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WAN Award-winning practice completes stunning low cost house in Vietnam


Former 21 for 21 Award-winning firm Vo Trong Nghia Architects have completed two prototype low-cost houses in Dong Nai Province, Vietnam as a potential solution to the country’s need for more residences for low-income families.

Two versions of the house have been realised onsite, one at 22.5 sq m which acts as a model home and one at 18 sq m which is currently being used as a site office for a nearby kindergarten in an effort to demonstrate the flexibility of Vo Trong Nghia’s design.

To reduce the size and therefore cost of the property, the architects have removed the kitchen and bathroom facilities from the main volume and created shared amenities for several families. In doing so, the construction cost of a single residence can be reduced to as little as $3,200 with potential for expansion in a longitudinal direction.

Owners of the houses will be encouraged to participate in the construction process to further reduce costs and the design has therefore been composed to be as simple as possible. A lightweight steel frame can be assembled without the use of machines or complex construction techniques and the building envelope comprises of a polycarbonate panel wall and corrugated FRP panel roof with bamboo louvers.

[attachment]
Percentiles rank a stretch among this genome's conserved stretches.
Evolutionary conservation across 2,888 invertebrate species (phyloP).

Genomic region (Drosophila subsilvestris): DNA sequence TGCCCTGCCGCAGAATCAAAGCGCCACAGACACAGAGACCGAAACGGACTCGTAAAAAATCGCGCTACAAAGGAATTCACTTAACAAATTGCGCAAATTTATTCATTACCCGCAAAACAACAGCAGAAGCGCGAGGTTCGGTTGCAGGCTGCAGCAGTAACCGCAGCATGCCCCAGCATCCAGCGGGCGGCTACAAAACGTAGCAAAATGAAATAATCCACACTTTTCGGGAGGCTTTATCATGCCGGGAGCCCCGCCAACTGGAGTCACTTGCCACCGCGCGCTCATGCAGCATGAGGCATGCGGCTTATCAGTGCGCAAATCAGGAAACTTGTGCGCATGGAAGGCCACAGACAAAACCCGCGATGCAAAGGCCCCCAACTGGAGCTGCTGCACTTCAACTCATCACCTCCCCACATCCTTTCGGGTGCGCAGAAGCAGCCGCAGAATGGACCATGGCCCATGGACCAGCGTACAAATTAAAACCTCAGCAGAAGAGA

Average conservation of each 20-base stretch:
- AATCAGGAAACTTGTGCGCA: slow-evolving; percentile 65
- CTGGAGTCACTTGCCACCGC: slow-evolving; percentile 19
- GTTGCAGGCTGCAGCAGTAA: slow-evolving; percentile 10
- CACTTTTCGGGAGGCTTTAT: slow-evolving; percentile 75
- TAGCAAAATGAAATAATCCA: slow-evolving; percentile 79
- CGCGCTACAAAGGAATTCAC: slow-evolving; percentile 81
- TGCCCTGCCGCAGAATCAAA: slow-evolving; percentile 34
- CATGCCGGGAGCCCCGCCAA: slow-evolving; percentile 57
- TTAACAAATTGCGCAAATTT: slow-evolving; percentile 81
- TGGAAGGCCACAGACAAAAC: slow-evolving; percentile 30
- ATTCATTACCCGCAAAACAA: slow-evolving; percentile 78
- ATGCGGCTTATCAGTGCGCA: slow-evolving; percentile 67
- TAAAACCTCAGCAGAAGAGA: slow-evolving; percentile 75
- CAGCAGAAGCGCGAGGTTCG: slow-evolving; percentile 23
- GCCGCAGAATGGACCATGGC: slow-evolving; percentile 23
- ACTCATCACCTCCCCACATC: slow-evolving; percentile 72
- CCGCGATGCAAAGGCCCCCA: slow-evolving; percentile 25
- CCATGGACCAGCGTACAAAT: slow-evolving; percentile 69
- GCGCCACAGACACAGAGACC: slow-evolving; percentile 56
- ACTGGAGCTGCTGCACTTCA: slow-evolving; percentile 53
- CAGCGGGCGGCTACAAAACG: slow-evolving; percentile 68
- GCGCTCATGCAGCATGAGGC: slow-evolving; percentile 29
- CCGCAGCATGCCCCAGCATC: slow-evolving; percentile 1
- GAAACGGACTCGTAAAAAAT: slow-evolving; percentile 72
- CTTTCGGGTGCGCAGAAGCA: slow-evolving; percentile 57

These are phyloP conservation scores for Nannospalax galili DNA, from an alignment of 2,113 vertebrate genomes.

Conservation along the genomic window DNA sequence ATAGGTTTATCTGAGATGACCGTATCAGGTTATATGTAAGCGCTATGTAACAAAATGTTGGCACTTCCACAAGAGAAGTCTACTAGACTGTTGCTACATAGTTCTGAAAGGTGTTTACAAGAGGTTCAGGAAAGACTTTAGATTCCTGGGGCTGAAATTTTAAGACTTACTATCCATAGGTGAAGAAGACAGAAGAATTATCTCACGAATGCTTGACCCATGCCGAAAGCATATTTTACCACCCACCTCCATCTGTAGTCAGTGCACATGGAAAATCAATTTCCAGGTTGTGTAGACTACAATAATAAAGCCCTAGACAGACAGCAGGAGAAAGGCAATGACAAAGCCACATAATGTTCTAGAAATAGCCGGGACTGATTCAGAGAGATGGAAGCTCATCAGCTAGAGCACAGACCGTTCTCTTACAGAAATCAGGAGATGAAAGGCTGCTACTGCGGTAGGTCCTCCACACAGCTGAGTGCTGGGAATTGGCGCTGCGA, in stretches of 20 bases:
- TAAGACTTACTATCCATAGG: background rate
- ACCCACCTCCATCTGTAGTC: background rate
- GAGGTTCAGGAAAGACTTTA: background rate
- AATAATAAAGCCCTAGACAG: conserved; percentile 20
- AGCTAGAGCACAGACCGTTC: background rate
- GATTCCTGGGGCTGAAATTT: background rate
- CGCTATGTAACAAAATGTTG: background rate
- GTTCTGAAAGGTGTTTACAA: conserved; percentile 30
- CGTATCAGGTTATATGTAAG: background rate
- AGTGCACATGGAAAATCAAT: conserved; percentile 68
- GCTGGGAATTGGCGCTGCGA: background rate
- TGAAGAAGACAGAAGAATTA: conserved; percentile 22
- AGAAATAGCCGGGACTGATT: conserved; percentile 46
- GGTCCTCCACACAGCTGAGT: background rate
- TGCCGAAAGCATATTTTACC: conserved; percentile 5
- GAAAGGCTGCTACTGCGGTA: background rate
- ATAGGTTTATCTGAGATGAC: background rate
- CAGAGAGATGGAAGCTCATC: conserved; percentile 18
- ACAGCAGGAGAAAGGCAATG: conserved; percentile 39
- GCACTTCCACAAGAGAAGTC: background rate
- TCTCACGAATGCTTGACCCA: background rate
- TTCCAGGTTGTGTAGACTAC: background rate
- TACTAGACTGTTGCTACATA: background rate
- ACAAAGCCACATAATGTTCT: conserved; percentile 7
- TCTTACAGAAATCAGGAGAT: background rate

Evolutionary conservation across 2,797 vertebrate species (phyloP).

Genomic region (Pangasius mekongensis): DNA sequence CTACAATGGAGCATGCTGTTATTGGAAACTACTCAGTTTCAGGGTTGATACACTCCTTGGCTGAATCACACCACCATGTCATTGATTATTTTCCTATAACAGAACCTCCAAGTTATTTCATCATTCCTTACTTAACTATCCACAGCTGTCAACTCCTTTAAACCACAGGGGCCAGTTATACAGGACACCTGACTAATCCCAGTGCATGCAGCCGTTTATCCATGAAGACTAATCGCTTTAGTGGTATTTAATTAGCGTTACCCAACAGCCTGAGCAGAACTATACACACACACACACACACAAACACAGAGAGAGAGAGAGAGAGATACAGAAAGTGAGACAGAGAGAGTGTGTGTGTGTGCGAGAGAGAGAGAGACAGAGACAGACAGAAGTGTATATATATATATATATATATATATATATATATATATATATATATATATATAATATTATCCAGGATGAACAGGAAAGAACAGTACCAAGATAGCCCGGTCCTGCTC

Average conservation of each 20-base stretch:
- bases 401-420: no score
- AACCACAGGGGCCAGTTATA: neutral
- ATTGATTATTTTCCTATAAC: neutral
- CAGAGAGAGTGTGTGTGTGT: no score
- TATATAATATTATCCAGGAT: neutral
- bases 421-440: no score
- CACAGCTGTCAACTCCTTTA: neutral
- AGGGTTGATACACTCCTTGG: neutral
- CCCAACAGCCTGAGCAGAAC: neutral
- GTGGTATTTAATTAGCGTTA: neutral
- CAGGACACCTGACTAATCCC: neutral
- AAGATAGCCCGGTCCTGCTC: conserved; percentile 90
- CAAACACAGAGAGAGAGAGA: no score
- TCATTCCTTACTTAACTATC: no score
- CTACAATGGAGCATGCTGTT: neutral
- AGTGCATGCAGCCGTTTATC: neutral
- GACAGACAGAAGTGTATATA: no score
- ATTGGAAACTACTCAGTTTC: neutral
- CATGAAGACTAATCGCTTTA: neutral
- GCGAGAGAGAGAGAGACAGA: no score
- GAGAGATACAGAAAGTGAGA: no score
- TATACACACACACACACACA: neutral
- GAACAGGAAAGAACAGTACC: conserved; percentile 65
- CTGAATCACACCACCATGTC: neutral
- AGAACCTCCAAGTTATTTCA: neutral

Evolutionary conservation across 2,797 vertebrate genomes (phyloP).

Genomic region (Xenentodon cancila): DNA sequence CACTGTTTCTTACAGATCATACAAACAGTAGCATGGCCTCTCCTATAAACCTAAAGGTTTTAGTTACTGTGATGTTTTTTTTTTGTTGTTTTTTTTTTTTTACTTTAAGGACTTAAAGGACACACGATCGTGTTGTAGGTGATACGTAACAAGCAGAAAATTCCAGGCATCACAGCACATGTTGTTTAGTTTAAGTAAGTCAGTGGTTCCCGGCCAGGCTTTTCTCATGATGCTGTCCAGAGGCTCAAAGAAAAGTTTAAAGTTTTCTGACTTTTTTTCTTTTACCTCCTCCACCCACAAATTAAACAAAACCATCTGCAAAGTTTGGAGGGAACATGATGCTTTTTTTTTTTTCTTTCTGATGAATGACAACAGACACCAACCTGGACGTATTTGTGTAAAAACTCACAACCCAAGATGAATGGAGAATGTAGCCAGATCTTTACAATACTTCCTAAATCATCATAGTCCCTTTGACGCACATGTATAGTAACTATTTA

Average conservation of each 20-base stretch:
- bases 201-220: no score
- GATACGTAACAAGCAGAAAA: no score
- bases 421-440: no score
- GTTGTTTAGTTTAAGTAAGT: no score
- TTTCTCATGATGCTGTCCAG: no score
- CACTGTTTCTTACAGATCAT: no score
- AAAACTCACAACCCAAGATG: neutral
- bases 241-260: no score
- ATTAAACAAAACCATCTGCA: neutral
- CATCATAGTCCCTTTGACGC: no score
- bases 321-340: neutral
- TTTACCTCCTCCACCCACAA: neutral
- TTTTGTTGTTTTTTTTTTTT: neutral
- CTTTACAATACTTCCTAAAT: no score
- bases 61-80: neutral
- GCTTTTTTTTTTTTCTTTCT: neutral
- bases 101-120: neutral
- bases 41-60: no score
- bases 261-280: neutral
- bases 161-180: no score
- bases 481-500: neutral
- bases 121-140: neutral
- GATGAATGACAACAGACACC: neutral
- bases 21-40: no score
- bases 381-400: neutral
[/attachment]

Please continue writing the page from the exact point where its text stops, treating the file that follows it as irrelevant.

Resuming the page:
This bamboo shell gently diffuses the harsh sunlight and reduces the need for artificial light and therefore electricity costs. Natural ventilation has also been incorporated into the design.

Of their latest project, Vo Trong Nghia Architects say: “According to the statistics, the quantity of total housing area in Vietnam has been increased tenfold in the last decade. However, many families are still living in very small houses, some of which are less than 10 square meters. It is an important issue for Vietnam to provide houses for low-income classes.”